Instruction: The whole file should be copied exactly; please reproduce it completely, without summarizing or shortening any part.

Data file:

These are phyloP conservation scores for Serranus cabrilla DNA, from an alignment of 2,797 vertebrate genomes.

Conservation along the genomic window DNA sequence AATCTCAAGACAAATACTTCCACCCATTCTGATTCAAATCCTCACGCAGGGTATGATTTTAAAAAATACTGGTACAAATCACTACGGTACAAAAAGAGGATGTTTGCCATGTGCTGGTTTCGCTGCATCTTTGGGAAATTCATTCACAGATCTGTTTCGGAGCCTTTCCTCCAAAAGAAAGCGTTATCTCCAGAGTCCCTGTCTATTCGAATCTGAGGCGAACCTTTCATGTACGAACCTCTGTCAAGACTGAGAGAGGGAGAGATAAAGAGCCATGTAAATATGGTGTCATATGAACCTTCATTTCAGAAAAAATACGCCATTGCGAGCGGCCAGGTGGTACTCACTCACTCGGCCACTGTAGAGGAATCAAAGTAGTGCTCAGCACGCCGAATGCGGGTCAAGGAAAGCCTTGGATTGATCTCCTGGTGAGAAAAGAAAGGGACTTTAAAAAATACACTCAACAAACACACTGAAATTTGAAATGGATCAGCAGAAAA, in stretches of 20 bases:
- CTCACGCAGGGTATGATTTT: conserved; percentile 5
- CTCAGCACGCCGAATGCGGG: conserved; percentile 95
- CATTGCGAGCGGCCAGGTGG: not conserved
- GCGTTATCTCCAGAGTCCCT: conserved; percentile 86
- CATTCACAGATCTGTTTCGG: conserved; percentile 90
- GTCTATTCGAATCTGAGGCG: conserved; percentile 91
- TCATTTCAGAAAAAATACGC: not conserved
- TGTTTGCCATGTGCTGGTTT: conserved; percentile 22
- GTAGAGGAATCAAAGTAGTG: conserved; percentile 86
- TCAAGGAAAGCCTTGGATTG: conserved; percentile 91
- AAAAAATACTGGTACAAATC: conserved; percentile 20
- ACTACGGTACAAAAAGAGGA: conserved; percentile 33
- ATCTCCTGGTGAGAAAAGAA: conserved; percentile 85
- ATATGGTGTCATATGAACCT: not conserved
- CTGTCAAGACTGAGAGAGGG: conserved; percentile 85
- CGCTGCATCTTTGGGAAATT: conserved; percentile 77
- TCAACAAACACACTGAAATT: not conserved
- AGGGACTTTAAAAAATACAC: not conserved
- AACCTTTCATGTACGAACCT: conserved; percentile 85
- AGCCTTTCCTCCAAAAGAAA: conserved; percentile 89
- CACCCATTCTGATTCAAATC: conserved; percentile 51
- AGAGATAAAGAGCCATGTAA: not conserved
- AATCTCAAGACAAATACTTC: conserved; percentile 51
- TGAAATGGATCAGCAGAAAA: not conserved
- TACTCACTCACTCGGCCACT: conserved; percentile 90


These are phyloP conservation scores for Serranus cabrilla DNA, from an alignment of 2,797 vertebrate genomes.

Conservation along the genomic window DNA sequence AATCTCAAGACAAATACTTCCACCCATTCTGATTCAAATCCTCACGCAGGGTATGATTTTAAAAAATACTGGTACAAATCACTACGGTACAAAAAGAGGATGTTTGCCATGTGCTGGTTTCGCTGCATCTTTGGGAAATTCATTCACAGATCTGTTTCGGAGCCTTTCCTCCAAAAGAAAGCGTTATCTCCAGAGTCCCTGTCTATTCGAATCTGAGGCGAACCTTTCATGTACGAACCTCTGTCAAGACTGAGAGAGGGAGAGATAAAGAGCCATGTAAATATGGTGTCATATGAACCTTCATTTCAGAAAAAATACGCCATTGCGAGCGGCCAGGTGGTACTCACTCACTCGGCCACTGTAGAGGAATCAAAGTAGTGCTCAGCACGCCGAATGCGGGTCAAGGAAAGCCTTGGATTGATCTCCTGGTGAGAAAAGAAAGGGACTTTAAAAAATACACTCAACAAACACACTGAAATTTGAAATGGATCAGCAGAAAA, in stretches of 20 bases:
- CTCACGCAGGGTATGATTTT: conserved; percentile 5
- CTCAGCACGCCGAATGCGGG: conserved; percentile 95
- CATTGCGAGCGGCCAGGTGG: not conserved
- GCGTTATCTCCAGAGTCCCT: conserved; percentile 86
- CATTCACAGATCTGTTTCGG: conserved; percentile 90
- GTCTATTCGAATCTGAGGCG: conserved; percentile 91
- TCATTTCAGAAAAAATACGC: not conserved
- TGTTTGCCATGTGCTGGTTT: conserved; percentile 22
- GTAGAGGAATCAAAGTAGTG: conserved; percentile 86
- TCAAGGAAAGCCTTGGATTG: conserved; percentile 91
- AAAAAATACTGGTACAAATC: conserved; percentile 20
- ACTACGGTACAAAAAGAGGA: conserved; percentile 33
- ATCTCCTGGTGAGAAAAGAA: conserved; percentile 85
- ATATGGTGTCATATGAACCT: not conserved
- CTGTCAAGACTGAGAGAGGG: conserved; percentile 85
- CGCTGCATCTTTGGGAAATT: conserved; percentile 77
- TCAACAAACACACTGAAATT: not conserved
- AGGGACTTTAAAAAATACAC: not conserved
- AACCTTTCATGTACGAACCT: conserved; percentile 85
- AGCCTTTCCTCCAAAAGAAA: conserved; percentile 89
- CACCCATTCTGATTCAAATC: conserved; percentile 51
- AGAGATAAAGAGCCATGTAA: not conserved
- AATCTCAAGACAAATACTTC: conserved; percentile 51
- TGAAATGGATCAGCAGAAAA: not conserved
- TACTCACTCACTCGGCCACT: conserved; percentile 90